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Thread: Iberian Bell Beaker Y-DNA and mtDNA

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    3 out of 3 members found this post helpful.

    Iberian Bell Beaker Y-DNA and mtDNA

    I don't know if you are aware of it but in Cerdanyola, just some 10 km from Barcelona city, there were 11 BB tested:

    http://www.cerdanyola.cat/webapps/we...rer_Paris.html

    Google translation Catalan / English:

    The analysis of samples of human remains from the site of the street culture bell Paris reveals that sex, mitochondrial DNA, the Y chromosome (in the male individuals), family relations, external physical features population affinities with other contemporary groups.

    The site of the culture bell Paris street is part of a larger project that will allow rebuild that culture. It is an international project in which participating institutions like Harvard Broad Institute of the Max Planck Institute for the Science of Human History and the Institute of Evolutionary Biology (CSIC-UPF). The main objective of the project is to find out if this culture corresponds to a movement of people and ideas, ie if the various cultural elements that identify as bell spread through networks or other commercial or van be provided directly to groups of people with a specific genetic differentiable movement of indigenous peoples. To determine this we compare the samples found in different fields of culture bell and compared with samples of Neolithic populations above in each of the geographic areas considered. Presently genomic information of 67 individuals from the culture bell, which include samples from Portugal, England, France, Italy, Germany, Czech Republic, Hungary and Spain, among which is the Hypogeum the street of Paris.

    The genetic study of human remains from the site analyzed Cerdanyola has yielded positive results in 11 samples and it has been determined sex, AND mitochondrial chromosome Y (in the male individuals), family relations, the physical characteristics and external population affinities with other contemporary groups. Two of the samples correspond to first-degree relatives of females (two sisters, mother and daughter ...). It has also been told, for example, that women do not tolerate lactose and another had brown eyes.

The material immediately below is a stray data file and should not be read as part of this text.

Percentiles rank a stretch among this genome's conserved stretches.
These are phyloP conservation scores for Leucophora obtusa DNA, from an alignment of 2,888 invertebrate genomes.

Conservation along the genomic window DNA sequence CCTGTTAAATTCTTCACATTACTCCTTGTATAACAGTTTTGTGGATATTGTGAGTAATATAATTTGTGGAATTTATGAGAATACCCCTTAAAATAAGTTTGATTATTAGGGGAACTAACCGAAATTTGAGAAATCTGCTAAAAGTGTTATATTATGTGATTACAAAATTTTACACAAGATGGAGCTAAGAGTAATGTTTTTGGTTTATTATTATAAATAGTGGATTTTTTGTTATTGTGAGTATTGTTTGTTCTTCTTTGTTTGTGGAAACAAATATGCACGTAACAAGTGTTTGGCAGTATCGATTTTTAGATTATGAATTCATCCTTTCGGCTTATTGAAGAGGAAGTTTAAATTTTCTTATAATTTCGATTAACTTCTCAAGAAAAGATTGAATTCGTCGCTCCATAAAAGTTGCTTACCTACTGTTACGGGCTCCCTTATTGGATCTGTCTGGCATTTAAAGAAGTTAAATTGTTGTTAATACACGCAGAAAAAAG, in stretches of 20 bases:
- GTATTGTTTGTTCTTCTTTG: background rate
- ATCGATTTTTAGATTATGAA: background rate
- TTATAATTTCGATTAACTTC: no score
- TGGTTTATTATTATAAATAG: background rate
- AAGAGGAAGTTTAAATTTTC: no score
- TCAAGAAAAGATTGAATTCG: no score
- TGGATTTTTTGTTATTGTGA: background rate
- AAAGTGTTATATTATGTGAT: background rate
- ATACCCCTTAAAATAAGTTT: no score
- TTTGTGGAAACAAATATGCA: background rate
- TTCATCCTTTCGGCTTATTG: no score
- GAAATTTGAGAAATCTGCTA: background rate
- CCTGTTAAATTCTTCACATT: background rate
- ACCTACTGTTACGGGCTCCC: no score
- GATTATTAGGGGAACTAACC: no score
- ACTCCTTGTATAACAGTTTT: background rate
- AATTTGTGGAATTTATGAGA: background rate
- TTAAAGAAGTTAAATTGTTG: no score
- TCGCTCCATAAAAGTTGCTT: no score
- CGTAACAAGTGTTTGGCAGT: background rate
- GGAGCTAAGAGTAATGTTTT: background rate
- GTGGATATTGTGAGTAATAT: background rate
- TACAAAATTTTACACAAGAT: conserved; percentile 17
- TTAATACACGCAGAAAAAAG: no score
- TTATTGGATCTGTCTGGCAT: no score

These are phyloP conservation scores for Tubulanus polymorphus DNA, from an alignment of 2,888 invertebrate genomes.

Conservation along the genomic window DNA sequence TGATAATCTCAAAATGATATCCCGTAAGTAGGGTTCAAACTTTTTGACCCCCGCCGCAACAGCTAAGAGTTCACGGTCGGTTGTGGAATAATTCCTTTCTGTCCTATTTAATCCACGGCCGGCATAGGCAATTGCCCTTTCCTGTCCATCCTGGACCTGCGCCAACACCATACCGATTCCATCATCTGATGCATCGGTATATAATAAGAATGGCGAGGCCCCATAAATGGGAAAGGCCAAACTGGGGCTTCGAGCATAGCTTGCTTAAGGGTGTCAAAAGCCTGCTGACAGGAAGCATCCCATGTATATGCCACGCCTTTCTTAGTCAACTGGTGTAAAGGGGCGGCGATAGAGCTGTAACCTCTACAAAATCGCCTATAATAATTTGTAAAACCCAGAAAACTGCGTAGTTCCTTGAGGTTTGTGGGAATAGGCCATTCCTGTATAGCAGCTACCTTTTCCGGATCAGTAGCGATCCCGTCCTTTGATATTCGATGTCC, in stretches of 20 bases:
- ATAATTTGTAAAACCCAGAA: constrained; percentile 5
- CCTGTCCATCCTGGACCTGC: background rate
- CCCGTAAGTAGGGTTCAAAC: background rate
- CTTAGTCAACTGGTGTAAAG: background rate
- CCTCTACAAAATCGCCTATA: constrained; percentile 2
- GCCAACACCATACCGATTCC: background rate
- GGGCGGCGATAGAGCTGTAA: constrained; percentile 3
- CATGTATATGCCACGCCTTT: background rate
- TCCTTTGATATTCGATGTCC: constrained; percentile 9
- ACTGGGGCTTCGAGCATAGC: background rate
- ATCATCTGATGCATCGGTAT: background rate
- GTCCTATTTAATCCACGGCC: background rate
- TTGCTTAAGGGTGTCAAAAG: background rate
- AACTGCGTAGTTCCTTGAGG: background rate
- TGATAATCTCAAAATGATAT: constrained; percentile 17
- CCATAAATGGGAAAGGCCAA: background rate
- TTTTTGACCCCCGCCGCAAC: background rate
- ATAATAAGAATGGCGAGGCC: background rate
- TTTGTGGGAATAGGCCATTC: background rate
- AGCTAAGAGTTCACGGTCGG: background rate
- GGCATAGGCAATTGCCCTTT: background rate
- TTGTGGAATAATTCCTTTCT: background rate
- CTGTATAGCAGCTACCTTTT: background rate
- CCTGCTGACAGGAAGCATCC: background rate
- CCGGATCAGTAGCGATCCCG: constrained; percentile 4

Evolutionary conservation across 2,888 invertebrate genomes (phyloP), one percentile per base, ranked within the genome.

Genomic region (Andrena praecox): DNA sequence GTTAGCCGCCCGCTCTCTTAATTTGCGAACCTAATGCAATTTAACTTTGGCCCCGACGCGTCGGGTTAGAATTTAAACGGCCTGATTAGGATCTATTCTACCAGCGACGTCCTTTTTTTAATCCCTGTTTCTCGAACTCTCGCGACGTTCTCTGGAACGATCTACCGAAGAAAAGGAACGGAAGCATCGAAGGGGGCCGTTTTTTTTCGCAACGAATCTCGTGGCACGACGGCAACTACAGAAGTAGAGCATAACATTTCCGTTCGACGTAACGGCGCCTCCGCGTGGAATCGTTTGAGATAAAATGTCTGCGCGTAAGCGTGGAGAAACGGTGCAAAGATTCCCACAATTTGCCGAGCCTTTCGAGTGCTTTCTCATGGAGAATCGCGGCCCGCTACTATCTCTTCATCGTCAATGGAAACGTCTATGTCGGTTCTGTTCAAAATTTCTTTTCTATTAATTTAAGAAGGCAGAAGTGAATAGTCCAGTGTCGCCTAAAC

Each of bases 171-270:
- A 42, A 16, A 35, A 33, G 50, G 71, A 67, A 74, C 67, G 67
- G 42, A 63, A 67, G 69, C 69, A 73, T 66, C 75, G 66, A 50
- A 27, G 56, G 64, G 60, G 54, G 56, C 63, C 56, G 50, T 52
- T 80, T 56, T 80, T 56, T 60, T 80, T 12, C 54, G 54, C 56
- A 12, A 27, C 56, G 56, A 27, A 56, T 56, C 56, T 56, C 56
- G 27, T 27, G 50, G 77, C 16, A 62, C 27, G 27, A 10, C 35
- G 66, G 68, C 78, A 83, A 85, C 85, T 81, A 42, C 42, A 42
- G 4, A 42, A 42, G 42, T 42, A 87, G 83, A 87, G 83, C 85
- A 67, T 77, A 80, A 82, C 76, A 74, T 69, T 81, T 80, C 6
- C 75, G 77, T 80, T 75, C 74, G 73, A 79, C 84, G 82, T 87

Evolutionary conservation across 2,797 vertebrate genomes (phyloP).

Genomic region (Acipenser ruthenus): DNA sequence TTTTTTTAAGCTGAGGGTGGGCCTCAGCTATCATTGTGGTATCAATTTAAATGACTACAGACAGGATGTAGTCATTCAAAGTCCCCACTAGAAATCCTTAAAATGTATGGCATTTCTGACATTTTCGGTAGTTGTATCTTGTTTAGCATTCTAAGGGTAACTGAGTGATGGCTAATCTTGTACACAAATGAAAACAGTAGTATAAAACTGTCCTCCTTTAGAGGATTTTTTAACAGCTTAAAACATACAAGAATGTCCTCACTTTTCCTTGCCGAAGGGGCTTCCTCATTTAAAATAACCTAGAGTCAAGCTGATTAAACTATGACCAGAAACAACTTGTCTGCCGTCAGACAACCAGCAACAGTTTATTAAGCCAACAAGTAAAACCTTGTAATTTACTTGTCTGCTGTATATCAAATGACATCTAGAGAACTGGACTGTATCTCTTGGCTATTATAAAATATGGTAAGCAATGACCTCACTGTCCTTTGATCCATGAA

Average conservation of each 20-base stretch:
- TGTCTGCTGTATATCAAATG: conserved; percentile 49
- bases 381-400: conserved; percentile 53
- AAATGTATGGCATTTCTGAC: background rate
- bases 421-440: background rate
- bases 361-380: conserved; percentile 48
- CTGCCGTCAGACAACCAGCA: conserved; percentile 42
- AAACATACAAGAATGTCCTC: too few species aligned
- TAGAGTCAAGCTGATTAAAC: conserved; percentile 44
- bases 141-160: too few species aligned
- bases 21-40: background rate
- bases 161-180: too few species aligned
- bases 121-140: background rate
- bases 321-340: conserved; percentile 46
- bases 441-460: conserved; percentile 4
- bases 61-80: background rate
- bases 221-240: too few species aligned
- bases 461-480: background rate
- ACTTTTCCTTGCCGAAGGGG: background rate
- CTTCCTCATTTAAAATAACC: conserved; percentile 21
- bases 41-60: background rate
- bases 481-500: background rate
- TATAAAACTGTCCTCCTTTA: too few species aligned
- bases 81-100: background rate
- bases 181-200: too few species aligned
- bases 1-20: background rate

There are also two papers in Catalan about the site (an hipogeum) that i will translate when i will have time...:

    www.raco.cat/index.php/CotaZero/article/download/67362/112953

    http://calaix.gencat.cat/bitstream/handle/10687/91663/2006_14.pdf?sequence=1

    Of course things will be settled down

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    Y-DNA haplogroup
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    Quote Originally Posted by berun
    Of course things will be settled down

    Judging from what Coon wrote, R1b should be there, but together with Megalithic Y-DNA (such as I2a, G2a, E1b, etc.). So Beaker Folks were mixed with Megalithic Folks in the area. But once they expanded out of Iberia (expansion out of Iberia is supported by Coon), they generally did not take Megalithic elements with them.

    Anyway, I hope that we will find at least one R1b among those 11 samples, not just Megalithic haplogroups. :)


    See pages 148-172, 184-189, 200, 254, 371, 396, 399, 504, 530, 535-541. Also Plates 6 and 36:


    https://ia800300.us.archive.org/20/i...e031695mbp.pdf


    https://archive.org/details/racesofeurope031695mbp


    These are pages of the book, not of the PDF file (148 book page = 164 / 875 PDF page).

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    Y-DNA haplogroup
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    MtDNA haplogroup